They deserved it – a celebration. That’s what it was at Trafalgar Square today. “Good-bye to dictatorship, hello freedom”. The people I captured through my camera finder looked joyous.
The tenacity of the Egyptian people who did not compromise with Mubarak deserves to be complimented. As one speaker said at the rally which Amnesty International and TUC jointly hosted, “it was 18-days that shook the world”.
What will be its effect to the rest of Middle East and North Africa? Confronted by their own protests, some political figures have already announced their retirement or some sort of political reform in the near future. But they were only following Mubarak’s line; now the man is ousted. How will they adjust their lip-services?
It is equally true that the foundation of the opposition groups in Egypt and the rest of the region is weak. Surely people were united to get rid of what they did not want but how will they shape-up the new society?
Just to focus on the trade union movement, the “official” national centre ETUF made that shameless statement on 2 February to show their allegiance to the master they have served for such a long time. They have dug their own graveyard by doing so. In the meantime, new unions are born out of this struggle. Some completely outside of the existing structure; others within. We have seen many strike actions in conjunction with the mass protests, too. Can the new unionism replace the old-guards completely? We certainly need an urgent program to foster them, in my view.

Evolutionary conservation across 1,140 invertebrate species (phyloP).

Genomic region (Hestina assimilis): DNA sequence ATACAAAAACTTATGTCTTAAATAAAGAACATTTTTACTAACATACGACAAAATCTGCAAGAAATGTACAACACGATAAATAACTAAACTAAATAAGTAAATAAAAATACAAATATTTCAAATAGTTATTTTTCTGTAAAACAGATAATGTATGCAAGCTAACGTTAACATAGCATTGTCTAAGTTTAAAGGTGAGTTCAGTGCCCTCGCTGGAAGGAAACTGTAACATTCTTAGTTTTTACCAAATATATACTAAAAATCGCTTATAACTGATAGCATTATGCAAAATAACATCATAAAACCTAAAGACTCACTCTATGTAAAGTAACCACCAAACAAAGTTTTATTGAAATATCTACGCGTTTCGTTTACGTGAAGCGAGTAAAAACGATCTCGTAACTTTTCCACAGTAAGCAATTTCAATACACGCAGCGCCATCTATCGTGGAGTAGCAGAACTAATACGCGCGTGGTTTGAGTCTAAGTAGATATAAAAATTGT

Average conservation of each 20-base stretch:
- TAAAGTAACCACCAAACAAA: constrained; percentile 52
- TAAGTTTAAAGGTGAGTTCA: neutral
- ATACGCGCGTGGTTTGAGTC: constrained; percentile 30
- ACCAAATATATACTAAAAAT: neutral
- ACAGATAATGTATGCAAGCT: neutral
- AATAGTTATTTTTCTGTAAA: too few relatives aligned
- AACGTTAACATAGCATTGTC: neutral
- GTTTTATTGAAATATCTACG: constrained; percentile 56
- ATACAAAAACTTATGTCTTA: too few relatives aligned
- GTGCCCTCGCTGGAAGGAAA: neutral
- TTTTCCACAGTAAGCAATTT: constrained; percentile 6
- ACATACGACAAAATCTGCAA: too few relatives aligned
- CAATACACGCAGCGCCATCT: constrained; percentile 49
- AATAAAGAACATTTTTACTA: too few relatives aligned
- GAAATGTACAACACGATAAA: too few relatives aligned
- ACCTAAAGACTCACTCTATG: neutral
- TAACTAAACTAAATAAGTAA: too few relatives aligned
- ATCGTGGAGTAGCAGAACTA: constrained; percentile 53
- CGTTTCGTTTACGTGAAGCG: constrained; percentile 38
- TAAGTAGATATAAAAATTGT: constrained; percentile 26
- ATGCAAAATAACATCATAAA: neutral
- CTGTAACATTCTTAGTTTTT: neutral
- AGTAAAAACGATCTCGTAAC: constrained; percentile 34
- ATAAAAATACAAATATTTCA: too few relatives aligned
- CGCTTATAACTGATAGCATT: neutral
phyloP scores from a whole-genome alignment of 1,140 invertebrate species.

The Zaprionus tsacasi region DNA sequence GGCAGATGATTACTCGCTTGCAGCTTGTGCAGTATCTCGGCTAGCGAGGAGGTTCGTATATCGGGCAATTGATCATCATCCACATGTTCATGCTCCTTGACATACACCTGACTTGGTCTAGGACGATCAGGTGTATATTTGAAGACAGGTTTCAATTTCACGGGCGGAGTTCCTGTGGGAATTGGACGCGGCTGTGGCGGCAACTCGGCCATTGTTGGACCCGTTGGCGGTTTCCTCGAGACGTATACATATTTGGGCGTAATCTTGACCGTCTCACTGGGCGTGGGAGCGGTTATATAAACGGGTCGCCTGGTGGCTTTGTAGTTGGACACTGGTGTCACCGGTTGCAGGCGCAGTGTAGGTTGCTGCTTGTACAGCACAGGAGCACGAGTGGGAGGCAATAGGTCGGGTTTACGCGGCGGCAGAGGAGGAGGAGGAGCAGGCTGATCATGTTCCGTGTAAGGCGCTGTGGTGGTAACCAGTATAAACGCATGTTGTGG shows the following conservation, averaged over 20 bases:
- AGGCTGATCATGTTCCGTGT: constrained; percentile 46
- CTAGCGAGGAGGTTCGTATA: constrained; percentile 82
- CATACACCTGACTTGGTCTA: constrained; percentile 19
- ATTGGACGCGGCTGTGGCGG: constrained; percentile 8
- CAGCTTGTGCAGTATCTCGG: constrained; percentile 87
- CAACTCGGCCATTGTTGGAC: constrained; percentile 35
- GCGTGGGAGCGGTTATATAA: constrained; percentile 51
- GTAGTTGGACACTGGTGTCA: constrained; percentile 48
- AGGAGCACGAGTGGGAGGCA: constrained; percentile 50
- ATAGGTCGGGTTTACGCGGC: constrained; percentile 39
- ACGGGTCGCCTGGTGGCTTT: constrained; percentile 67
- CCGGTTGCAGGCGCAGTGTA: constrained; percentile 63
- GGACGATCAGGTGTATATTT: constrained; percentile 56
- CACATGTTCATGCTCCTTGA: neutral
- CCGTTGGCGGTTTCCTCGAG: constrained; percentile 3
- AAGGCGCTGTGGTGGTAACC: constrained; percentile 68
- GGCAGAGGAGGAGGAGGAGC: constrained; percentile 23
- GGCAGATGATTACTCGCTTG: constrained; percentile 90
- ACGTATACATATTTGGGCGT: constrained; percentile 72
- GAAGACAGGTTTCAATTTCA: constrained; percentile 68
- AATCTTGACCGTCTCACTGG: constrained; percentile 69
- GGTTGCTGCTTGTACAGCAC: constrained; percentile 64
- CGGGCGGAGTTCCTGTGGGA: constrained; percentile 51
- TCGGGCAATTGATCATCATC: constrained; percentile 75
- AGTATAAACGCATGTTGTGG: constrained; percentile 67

The road ahead will not be short and easy. But today they will celebrate their landmark victory to take on that huge task from tomorrow.